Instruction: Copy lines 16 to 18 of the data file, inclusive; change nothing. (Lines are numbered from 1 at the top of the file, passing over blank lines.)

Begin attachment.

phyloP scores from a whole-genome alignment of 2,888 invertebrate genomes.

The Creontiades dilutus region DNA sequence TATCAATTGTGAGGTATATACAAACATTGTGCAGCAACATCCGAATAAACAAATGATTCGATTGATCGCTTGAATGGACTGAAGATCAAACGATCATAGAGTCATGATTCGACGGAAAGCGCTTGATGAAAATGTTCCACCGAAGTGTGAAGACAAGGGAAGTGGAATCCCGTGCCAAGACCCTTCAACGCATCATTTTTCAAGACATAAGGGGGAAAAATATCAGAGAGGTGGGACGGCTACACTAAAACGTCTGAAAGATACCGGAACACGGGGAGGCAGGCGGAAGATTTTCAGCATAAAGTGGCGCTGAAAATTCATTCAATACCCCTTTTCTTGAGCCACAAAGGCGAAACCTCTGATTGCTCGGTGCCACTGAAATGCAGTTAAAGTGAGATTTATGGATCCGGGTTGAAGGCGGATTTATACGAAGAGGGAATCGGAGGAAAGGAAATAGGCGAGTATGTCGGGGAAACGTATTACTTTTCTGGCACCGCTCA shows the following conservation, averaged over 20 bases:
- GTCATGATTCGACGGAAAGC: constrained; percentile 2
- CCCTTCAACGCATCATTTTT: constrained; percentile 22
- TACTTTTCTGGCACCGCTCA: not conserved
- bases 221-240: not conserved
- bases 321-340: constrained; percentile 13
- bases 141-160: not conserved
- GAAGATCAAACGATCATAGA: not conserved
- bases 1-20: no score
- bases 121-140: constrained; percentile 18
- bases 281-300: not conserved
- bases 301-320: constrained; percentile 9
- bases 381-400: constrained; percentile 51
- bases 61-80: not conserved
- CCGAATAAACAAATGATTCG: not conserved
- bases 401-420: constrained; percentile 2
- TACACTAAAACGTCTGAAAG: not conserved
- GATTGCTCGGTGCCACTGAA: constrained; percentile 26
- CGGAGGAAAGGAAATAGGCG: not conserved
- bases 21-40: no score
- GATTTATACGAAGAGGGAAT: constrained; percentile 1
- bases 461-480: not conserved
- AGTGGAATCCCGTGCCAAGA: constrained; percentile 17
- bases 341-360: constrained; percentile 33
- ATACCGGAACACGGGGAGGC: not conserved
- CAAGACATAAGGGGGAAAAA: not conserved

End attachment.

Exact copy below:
- CCGAATAAACAAATGATTCG: not conserved
- bases 401-420: constrained; percentile 2
- TACACTAAAACGTCTGAAAG: not conserved